The uncommonly efficacious Mr Miller

Mystics versus Erratics at Sidbury, 1st August 2015

There were snickerings of rain on the windscreen as we drove into Sidbury, and my first cigarette (outside the lunch-threatening Red Lion) got soggy. Inside the pub were a trio of folk-singers and Windy and Rosie Miller. Windy, it has to be said, was uncommonly efficacious this year. He'd arranged the fixture, purchased a barrel of Branoc and masterminded the post-match barbecue. In obedience to Mystic tradition, he also surrendered the majority of the fines money after the game. There's something about Windy that is infinitely finable.

The Sidbury ground is folded into a valley between the village and wooded hills, with a river – presumably the Sid that wasn't keeping wicket – hidden a gurgle away from a latent sightscreen at the non-village end. Dominic Prosser would deposit two good cricket-balls in it on the way to a quickfire 46. He bats like Tourette's syndrome's conquest of logic: "c'est magnifique, mais ce n'est pas la guerre". His first ball, fizzingly straight from Matt Cook's high-handed arm, was dismissed for four behind square on the leg side. It was brilliant. It was outrageous. And it travelled half a league, half a league, half a league onward, like a line in a poem by the grandfather of one of the men to captain England at cricket. But I'm already chomping at the main course before the rest of you have reached the starters. Sorry about that.

Once I'd absorbed the agreeably bucolic aspect of the ground, the first thing that struck me was the numerous invisibility of children. Rosie Miller, I suspect, had piedpipered them to some village Shangri-la. The appearance of Windy in pads was almost as magical. I knew that the Erratics had only nine players, but Windy, unlike seven of the eleven Mystics, had never before turned out for the Erratics. His transfer had been covertly arranged, and now he was opening the batting with Mark "Mystic" Hailwood. Let none of us pretend that Ernie's first ball was a good one – Mark hammered it to the extra-cover boundary – but the next 29 cost only 8 runs, and one of them bowled Mark. Serenity was the hallmark of Windy's batting, and there's nothing sudden about serenity. He gave one chance, which allowed Duncan both to deny his son an early wicket and to honour a family tradition. After that, he looked ominously secure. It was the other batsmen who fell on their swords. Prakash and Martin Wright picked out Matt Cook in the deep, Gajendra Singh missed a straight one and Jonathan Kirby was stumped after a mid-wicket foxtrot. This was the decisive phase of the innings, during which Fraser Chave and Joseph Thomson shared six wickets and the adulation of multitudes. The explosion of Dominic Prosser followed, much to the chagrin of a battered Cook, then tea and the corporeal presence of children. How different from the home life of our own dear Queen, as a stalwart member of the audience at a gala performance of Othello was heard to remark.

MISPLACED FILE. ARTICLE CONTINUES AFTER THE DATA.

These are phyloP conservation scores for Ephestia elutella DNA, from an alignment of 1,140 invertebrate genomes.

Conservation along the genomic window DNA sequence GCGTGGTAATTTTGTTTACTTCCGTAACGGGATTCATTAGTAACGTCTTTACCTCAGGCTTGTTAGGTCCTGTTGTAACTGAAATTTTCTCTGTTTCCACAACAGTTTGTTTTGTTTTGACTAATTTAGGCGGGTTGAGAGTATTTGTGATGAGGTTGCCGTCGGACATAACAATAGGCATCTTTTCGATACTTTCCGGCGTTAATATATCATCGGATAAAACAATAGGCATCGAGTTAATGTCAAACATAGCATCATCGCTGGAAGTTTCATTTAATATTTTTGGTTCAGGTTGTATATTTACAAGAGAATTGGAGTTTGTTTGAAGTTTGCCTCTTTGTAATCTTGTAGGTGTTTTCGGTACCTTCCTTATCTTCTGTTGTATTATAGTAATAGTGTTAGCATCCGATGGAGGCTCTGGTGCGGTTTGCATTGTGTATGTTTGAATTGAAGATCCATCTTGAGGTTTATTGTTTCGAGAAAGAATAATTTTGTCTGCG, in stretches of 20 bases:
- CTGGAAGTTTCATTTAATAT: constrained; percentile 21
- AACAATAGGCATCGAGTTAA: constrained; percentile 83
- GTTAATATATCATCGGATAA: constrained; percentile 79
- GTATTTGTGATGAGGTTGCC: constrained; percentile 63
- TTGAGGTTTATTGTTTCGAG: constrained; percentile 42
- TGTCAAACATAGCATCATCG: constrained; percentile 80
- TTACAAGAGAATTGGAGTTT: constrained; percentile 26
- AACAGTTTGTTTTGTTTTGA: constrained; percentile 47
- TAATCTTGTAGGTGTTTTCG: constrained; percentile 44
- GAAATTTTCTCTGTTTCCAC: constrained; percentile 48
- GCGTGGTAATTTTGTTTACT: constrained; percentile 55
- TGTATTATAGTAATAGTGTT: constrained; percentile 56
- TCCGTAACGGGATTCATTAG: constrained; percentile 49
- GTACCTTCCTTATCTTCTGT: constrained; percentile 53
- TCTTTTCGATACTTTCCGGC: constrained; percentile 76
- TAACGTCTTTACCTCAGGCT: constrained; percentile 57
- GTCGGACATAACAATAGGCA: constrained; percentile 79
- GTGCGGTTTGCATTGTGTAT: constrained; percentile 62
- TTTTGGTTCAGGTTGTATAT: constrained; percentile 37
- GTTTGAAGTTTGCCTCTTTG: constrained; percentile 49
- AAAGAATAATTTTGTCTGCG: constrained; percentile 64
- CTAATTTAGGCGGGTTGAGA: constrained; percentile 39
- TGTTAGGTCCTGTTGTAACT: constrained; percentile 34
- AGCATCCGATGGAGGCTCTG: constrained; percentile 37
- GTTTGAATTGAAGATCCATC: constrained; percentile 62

The bowling of 14 overs hadn't disqualified Fraser from opening the batting with Ernie "five-overs" Sharland, and their partnership accounted for a fair proportion of the runs required for victory. The Erratics bowling, though, was admirably tight throughout. Sophie Florides (aged 14) was faster by several m.p.h. than anything the Mystics had contrived. Accurate and niggardly, too. We may have been watching a future Test replacement for Katherine Brunt. In my mind's ear, I can hear Sid boasting of being caught off her back in 2015. He'd been in formidable form up to that point. Meanwhile Ernie went on with his relentless accumulation until the crunch point. One run to win, and his score standing at 94: Prakash bowling and an inviting vacancy over long off. The scorebook can't record the fact that the intended strike for six hung in the air like a metaphor for brewer's droop before dropping like a tired snowflake less than half way to the boundary. The Chairman was at the non-striker's end to witness up close the moment that saw his team regain his Cup.

Peter Thomson

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